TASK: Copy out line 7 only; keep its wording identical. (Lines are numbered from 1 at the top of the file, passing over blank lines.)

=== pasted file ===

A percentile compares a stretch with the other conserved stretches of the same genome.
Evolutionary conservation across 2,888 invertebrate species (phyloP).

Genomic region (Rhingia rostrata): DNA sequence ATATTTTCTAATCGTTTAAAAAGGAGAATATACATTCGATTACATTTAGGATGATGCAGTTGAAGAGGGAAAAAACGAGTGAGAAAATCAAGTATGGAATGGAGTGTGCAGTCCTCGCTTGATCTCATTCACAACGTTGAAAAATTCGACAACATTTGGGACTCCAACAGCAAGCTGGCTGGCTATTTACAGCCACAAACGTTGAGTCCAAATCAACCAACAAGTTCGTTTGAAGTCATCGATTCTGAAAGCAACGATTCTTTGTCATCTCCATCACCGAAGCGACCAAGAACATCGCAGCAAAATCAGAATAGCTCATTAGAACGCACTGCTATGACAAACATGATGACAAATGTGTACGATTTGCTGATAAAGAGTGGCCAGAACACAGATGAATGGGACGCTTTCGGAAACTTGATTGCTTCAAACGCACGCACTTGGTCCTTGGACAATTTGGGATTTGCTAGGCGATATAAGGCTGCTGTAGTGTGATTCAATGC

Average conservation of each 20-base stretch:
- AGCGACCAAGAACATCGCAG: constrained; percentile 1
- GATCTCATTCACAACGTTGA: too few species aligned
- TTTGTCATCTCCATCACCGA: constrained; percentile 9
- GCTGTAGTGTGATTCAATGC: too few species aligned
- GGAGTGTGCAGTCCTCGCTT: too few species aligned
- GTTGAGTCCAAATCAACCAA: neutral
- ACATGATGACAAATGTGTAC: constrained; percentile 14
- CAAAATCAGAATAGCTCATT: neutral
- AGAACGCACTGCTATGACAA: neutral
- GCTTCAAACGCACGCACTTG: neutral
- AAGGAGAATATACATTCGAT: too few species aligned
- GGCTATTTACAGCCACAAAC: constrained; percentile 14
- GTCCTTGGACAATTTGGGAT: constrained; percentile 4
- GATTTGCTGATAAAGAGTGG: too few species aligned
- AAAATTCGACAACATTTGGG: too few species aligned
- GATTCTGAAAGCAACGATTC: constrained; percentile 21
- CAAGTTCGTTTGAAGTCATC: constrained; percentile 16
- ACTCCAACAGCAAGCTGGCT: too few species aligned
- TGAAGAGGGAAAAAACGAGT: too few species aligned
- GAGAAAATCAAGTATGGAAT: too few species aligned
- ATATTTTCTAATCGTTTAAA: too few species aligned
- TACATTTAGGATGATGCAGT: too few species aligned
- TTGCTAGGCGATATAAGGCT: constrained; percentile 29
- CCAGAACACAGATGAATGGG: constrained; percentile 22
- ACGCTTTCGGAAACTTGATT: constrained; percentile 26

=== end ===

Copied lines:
- TTTGTCATCTCCATCACCGA: constrained; percentile 9